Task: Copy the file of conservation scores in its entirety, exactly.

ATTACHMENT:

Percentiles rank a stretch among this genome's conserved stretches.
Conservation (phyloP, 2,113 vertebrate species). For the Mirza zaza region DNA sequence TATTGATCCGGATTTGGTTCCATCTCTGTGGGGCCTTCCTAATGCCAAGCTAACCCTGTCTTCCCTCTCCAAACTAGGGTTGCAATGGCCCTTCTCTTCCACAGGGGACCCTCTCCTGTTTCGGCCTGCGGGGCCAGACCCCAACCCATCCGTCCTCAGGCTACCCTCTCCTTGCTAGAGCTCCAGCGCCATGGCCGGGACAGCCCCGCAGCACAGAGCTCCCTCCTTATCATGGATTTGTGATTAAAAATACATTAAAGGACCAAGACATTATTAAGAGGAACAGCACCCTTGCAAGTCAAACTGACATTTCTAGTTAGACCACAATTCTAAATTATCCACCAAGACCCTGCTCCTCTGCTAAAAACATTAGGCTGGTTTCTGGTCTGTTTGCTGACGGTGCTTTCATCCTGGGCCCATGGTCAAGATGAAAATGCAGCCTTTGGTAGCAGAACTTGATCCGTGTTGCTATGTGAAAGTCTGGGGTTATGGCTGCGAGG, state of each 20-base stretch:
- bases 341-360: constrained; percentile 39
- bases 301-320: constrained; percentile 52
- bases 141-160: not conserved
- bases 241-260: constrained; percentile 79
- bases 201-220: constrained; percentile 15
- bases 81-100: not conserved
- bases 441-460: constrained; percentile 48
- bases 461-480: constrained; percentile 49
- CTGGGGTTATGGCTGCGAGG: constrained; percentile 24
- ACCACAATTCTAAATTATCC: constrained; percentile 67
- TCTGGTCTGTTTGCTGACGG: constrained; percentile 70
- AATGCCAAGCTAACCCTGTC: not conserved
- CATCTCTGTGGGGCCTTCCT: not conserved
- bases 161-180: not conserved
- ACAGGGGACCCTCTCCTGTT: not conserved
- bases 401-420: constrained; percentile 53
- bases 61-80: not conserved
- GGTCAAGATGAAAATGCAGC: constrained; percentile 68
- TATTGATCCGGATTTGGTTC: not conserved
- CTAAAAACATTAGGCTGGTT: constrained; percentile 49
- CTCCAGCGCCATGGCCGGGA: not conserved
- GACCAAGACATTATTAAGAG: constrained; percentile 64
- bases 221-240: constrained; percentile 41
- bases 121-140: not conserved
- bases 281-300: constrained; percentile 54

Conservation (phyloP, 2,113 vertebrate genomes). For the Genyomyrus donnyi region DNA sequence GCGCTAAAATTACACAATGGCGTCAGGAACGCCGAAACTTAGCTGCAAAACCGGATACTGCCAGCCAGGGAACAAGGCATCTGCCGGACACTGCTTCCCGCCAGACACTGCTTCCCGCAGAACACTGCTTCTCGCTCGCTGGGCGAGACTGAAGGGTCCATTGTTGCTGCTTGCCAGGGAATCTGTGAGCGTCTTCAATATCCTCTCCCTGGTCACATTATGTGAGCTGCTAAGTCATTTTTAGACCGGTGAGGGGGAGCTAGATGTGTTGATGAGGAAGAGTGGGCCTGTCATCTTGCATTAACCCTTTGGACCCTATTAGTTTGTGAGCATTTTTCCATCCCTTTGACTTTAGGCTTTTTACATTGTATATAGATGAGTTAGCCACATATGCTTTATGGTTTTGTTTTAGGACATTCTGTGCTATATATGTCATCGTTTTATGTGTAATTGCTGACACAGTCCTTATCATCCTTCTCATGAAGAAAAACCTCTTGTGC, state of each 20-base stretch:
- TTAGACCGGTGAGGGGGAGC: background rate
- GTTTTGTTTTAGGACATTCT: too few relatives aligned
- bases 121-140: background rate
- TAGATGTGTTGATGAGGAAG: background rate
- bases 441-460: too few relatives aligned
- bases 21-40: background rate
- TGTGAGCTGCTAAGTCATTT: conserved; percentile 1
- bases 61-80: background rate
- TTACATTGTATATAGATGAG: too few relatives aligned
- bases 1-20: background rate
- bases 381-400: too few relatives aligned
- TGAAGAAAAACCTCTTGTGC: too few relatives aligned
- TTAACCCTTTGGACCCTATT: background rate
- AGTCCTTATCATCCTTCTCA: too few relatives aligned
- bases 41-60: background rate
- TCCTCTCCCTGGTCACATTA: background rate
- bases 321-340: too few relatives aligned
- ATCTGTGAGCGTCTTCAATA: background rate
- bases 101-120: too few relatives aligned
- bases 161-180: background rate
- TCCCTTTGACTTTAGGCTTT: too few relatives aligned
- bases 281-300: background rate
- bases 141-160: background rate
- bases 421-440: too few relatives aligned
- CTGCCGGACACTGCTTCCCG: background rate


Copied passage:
Percentiles rank a stretch among this genome's conserved stretches.
Conservation (phyloP, 2,113 vertebrate species). For the Mirza zaza region DNA sequence TATTGATCCGGATTTGGTTCCATCTCTGTGGGGCCTTCCTAATGCCAAGCTAACCCTGTCTTCCCTCTCCAAACTAGGGTTGCAATGGCCCTTCTCTTCCACAGGGGACCCTCTCCTGTTTCGGCCTGCGGGGCCAGACCCCAACCCATCCGTCCTCAGGCTACCCTCTCCTTGCTAGAGCTCCAGCGCCATGGCCGGGACAGCCCCGCAGCACAGAGCTCCCTCCTTATCATGGATTTGTGATTAAAAATACATTAAAGGACCAAGACATTATTAAGAGGAACAGCACCCTTGCAAGTCAAACTGACATTTCTAGTTAGACCACAATTCTAAATTATCCACCAAGACCCTGCTCCTCTGCTAAAAACATTAGGCTGGTTTCTGGTCTGTTTGCTGACGGTGCTTTCATCCTGGGCCCATGGTCAAGATGAAAATGCAGCCTTTGGTAGCAGAACTTGATCCGTGTTGCTATGTGAAAGTCTGGGGTTATGGCTGCGAGG, state of each 20-base stretch:
- bases 341-360: constrained; percentile 39
- bases 301-320: constrained; percentile 52
- bases 141-160: not conserved
- bases 241-260: constrained; percentile 79
- bases 201-220: constrained; percentile 15
- bases 81-100: not conserved
- bases 441-460: constrained; percentile 48
- bases 461-480: constrained; percentile 49
- CTGGGGTTATGGCTGCGAGG: constrained; percentile 24
- ACCACAATTCTAAATTATCC: constrained; percentile 67
- TCTGGTCTGTTTGCTGACGG: constrained; percentile 70
- AATGCCAAGCTAACCCTGTC: not conserved
- CATCTCTGTGGGGCCTTCCT: not conserved
- bases 161-180: not conserved
- ACAGGGGACCCTCTCCTGTT: not conserved
- bases 401-420: constrained; percentile 53
- bases 61-80: not conserved
- GGTCAAGATGAAAATGCAGC: constrained; percentile 68
- TATTGATCCGGATTTGGTTC: not conserved
- CTAAAAACATTAGGCTGGTT: constrained; percentile 49
- CTCCAGCGCCATGGCCGGGA: not conserved
- GACCAAGACATTATTAAGAG: constrained; percentile 64
- bases 221-240: constrained; percentile 41
- bases 121-140: not conserved
- bases 281-300: constrained; percentile 54

Conservation (phyloP, 2,113 vertebrate genomes). For the Genyomyrus donnyi region DNA sequence GCGCTAAAATTACACAATGGCGTCAGGAACGCCGAAACTTAGCTGCAAAACCGGATACTGCCAGCCAGGGAACAAGGCATCTGCCGGACACTGCTTCCCGCCAGACACTGCTTCCCGCAGAACACTGCTTCTCGCTCGCTGGGCGAGACTGAAGGGTCCATTGTTGCTGCTTGCCAGGGAATCTGTGAGCGTCTTCAATATCCTCTCCCTGGTCACATTATGTGAGCTGCTAAGTCATTTTTAGACCGGTGAGGGGGAGCTAGATGTGTTGATGAGGAAGAGTGGGCCTGTCATCTTGCATTAACCCTTTGGACCCTATTAGTTTGTGAGCATTTTTCCATCCCTTTGACTTTAGGCTTTTTACATTGTATATAGATGAGTTAGCCACATATGCTTTATGGTTTTGTTTTAGGACATTCTGTGCTATATATGTCATCGTTTTATGTGTAATTGCTGACACAGTCCTTATCATCCTTCTCATGAAGAAAAACCTCTTGTGC, state of each 20-base stretch:
- TTAGACCGGTGAGGGGGAGC: background rate
- GTTTTGTTTTAGGACATTCT: too few relatives aligned
- bases 121-140: background rate
- TAGATGTGTTGATGAGGAAG: background rate
- bases 441-460: too few relatives aligned
- bases 21-40: background rate
- TGTGAGCTGCTAAGTCATTT: conserved; percentile 1
- bases 61-80: background rate
- TTACATTGTATATAGATGAG: too few relatives aligned
- bases 1-20: background rate
- bases 381-400: too few relatives aligned
- TGAAGAAAAACCTCTTGTGC: too few relatives aligned
- TTAACCCTTTGGACCCTATT: background rate
- AGTCCTTATCATCCTTCTCA: too few relatives aligned
- bases 41-60: background rate
- TCCTCTCCCTGGTCACATTA: background rate
- bases 321-340: too few relatives aligned
- ATCTGTGAGCGTCTTCAATA: background rate
- bases 101-120: too few relatives aligned
- bases 161-180: background rate
- TCCCTTTGACTTTAGGCTTT: too few relatives aligned
- bases 281-300: background rate
- bases 141-160: background rate
- bases 421-440: too few relatives aligned
- CTGCCGGACACTGCTTCCCG: background rate